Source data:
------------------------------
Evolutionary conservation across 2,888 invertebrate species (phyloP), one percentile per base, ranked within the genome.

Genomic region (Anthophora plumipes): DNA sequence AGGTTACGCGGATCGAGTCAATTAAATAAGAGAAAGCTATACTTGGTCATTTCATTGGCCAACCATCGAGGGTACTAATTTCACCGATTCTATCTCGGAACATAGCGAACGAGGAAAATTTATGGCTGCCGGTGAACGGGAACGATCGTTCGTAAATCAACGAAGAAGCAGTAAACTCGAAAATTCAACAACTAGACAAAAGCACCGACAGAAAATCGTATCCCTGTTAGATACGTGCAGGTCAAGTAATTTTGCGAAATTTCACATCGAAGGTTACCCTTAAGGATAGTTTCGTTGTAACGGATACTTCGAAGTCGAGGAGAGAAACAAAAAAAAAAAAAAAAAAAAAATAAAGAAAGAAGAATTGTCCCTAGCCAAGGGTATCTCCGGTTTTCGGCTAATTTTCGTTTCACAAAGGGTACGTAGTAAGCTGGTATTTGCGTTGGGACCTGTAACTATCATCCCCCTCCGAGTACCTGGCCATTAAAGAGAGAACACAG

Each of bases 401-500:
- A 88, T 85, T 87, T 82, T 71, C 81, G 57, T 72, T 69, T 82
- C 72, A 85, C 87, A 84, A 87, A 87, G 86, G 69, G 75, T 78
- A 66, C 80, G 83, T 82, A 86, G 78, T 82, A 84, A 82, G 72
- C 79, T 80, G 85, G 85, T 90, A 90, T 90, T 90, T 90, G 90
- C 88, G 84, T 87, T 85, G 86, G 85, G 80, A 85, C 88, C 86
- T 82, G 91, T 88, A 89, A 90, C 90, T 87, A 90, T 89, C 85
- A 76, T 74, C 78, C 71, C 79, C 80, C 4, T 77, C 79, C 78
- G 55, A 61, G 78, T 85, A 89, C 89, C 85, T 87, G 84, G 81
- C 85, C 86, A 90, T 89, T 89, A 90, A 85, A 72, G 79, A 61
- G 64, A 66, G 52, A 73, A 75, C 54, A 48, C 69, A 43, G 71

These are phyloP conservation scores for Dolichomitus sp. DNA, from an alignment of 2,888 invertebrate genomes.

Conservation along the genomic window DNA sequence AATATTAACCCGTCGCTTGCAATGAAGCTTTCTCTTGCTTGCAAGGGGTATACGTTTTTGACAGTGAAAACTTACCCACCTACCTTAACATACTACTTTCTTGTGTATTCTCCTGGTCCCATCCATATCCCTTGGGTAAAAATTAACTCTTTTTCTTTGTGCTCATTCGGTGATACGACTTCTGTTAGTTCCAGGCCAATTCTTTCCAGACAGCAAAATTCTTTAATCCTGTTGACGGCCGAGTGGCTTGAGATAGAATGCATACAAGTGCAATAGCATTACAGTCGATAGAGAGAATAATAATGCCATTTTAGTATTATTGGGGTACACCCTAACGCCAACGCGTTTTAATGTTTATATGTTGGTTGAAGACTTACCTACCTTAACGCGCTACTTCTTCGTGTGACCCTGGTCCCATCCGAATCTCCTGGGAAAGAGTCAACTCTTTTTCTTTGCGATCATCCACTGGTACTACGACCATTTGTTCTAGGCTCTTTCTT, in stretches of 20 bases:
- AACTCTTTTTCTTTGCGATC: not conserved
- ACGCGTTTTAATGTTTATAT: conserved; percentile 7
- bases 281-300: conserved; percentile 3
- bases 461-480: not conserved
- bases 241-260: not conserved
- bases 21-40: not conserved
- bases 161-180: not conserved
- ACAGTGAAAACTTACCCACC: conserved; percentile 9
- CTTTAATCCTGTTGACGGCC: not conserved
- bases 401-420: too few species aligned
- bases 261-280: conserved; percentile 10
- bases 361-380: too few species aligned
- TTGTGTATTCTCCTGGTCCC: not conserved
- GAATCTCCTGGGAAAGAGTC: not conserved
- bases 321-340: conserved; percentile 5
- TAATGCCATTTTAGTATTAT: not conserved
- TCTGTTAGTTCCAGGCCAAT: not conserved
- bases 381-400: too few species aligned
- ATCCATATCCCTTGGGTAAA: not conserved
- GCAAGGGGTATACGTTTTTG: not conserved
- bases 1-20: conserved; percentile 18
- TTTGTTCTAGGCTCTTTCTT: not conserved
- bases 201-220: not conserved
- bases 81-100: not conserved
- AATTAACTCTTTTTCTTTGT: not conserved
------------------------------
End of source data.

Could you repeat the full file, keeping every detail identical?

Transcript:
Evolutionary conservation across 2,888 invertebrate species (phyloP), one percentile per base, ranked within the genome.

Genomic region (Anthophora plumipes): DNA sequence AGGTTACGCGGATCGAGTCAATTAAATAAGAGAAAGCTATACTTGGTCATTTCATTGGCCAACCATCGAGGGTACTAATTTCACCGATTCTATCTCGGAACATAGCGAACGAGGAAAATTTATGGCTGCCGGTGAACGGGAACGATCGTTCGTAAATCAACGAAGAAGCAGTAAACTCGAAAATTCAACAACTAGACAAAAGCACCGACAGAAAATCGTATCCCTGTTAGATACGTGCAGGTCAAGTAATTTTGCGAAATTTCACATCGAAGGTTACCCTTAAGGATAGTTTCGTTGTAACGGATACTTCGAAGTCGAGGAGAGAAACAAAAAAAAAAAAAAAAAAAAAATAAAGAAAGAAGAATTGTCCCTAGCCAAGGGTATCTCCGGTTTTCGGCTAATTTTCGTTTCACAAAGGGTACGTAGTAAGCTGGTATTTGCGTTGGGACCTGTAACTATCATCCCCCTCCGAGTACCTGGCCATTAAAGAGAGAACACAG

Each of bases 401-500:
- A 88, T 85, T 87, T 82, T 71, C 81, G 57, T 72, T 69, T 82
- C 72, A 85, C 87, A 84, A 87, A 87, G 86, G 69, G 75, T 78
- A 66, C 80, G 83, T 82, A 86, G 78, T 82, A 84, A 82, G 72
- C 79, T 80, G 85, G 85, T 90, A 90, T 90, T 90, T 90, G 90
- C 88, G 84, T 87, T 85, G 86, G 85, G 80, A 85, C 88, C 86
- T 82, G 91, T 88, A 89, A 90, C 90, T 87, A 90, T 89, C 85
- A 76, T 74, C 78, C 71, C 79, C 80, C 4, T 77, C 79, C 78
- G 55, A 61, G 78, T 85, A 89, C 89, C 85, T 87, G 84, G 81
- C 85, C 86, A 90, T 89, T 89, A 90, A 85, A 72, G 79, A 61
- G 64, A 66, G 52, A 73, A 75, C 54, A 48, C 69, A 43, G 71

These are phyloP conservation scores for Dolichomitus sp. DNA, from an alignment of 2,888 invertebrate genomes.

Conservation along the genomic window DNA sequence AATATTAACCCGTCGCTTGCAATGAAGCTTTCTCTTGCTTGCAAGGGGTATACGTTTTTGACAGTGAAAACTTACCCACCTACCTTAACATACTACTTTCTTGTGTATTCTCCTGGTCCCATCCATATCCCTTGGGTAAAAATTAACTCTTTTTCTTTGTGCTCATTCGGTGATACGACTTCTGTTAGTTCCAGGCCAATTCTTTCCAGACAGCAAAATTCTTTAATCCTGTTGACGGCCGAGTGGCTTGAGATAGAATGCATACAAGTGCAATAGCATTACAGTCGATAGAGAGAATAATAATGCCATTTTAGTATTATTGGGGTACACCCTAACGCCAACGCGTTTTAATGTTTATATGTTGGTTGAAGACTTACCTACCTTAACGCGCTACTTCTTCGTGTGACCCTGGTCCCATCCGAATCTCCTGGGAAAGAGTCAACTCTTTTTCTTTGCGATCATCCACTGGTACTACGACCATTTGTTCTAGGCTCTTTCTT, in stretches of 20 bases:
- AACTCTTTTTCTTTGCGATC: not conserved
- ACGCGTTTTAATGTTTATAT: conserved; percentile 7
- bases 281-300: conserved; percentile 3
- bases 461-480: not conserved
- bases 241-260: not conserved
- bases 21-40: not conserved
- bases 161-180: not conserved
- ACAGTGAAAACTTACCCACC: conserved; percentile 9
- CTTTAATCCTGTTGACGGCC: not conserved
- bases 401-420: too few species aligned
- bases 261-280: conserved; percentile 10
- bases 361-380: too few species aligned
- TTGTGTATTCTCCTGGTCCC: not conserved
- GAATCTCCTGGGAAAGAGTC: not conserved
- bases 321-340: conserved; percentile 5
- TAATGCCATTTTAGTATTAT: not conserved
- TCTGTTAGTTCCAGGCCAAT: not conserved
- bases 381-400: too few species aligned
- ATCCATATCCCTTGGGTAAA: not conserved
- GCAAGGGGTATACGTTTTTG: not conserved
- bases 1-20: conserved; percentile 18
- TTTGTTCTAGGCTCTTTCTT: not conserved
- bases 201-220: not conserved
- bases 81-100: not conserved
- AATTAACTCTTTTTCTTTGT: not conserved